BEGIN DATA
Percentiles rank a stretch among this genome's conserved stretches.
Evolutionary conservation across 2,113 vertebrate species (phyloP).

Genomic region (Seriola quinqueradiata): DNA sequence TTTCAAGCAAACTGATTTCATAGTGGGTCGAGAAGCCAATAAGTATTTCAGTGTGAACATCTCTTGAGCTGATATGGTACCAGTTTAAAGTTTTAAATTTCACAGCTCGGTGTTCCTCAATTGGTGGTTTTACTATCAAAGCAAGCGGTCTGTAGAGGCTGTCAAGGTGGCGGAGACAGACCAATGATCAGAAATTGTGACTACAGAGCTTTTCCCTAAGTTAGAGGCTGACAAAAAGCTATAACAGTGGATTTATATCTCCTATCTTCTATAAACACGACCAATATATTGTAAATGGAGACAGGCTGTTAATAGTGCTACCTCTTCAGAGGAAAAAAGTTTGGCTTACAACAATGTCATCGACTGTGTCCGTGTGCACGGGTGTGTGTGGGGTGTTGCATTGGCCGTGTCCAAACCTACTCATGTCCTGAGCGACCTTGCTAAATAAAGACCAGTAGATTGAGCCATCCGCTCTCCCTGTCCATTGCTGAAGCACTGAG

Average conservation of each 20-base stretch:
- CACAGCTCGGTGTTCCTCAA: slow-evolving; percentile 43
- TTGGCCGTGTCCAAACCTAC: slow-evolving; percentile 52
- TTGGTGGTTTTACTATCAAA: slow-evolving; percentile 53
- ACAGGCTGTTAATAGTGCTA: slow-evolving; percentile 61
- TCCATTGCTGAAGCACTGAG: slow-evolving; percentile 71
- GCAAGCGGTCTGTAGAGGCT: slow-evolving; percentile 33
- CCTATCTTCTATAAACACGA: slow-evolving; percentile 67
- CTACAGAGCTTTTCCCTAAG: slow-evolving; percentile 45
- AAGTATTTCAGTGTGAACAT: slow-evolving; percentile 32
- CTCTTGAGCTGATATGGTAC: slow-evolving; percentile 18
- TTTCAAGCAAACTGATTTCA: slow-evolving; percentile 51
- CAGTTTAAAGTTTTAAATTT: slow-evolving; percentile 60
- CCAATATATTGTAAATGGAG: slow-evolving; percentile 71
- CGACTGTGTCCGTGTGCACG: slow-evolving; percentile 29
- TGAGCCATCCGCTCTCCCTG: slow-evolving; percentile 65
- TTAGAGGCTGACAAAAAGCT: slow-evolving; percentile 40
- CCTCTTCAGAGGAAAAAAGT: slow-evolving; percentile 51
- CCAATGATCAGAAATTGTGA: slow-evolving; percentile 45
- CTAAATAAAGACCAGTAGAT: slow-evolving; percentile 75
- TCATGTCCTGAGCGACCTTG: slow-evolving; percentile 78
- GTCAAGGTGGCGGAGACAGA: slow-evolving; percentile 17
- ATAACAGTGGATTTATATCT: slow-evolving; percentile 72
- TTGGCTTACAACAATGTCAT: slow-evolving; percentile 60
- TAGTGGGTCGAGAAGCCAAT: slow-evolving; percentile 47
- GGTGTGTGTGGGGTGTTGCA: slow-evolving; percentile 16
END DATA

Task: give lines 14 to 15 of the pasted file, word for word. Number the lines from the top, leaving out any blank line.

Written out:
- CTCTTGAGCTGATATGGTAC: slow-evolving; percentile 18
- TTTCAAGCAAACTGATTTCA: slow-evolving; percentile 51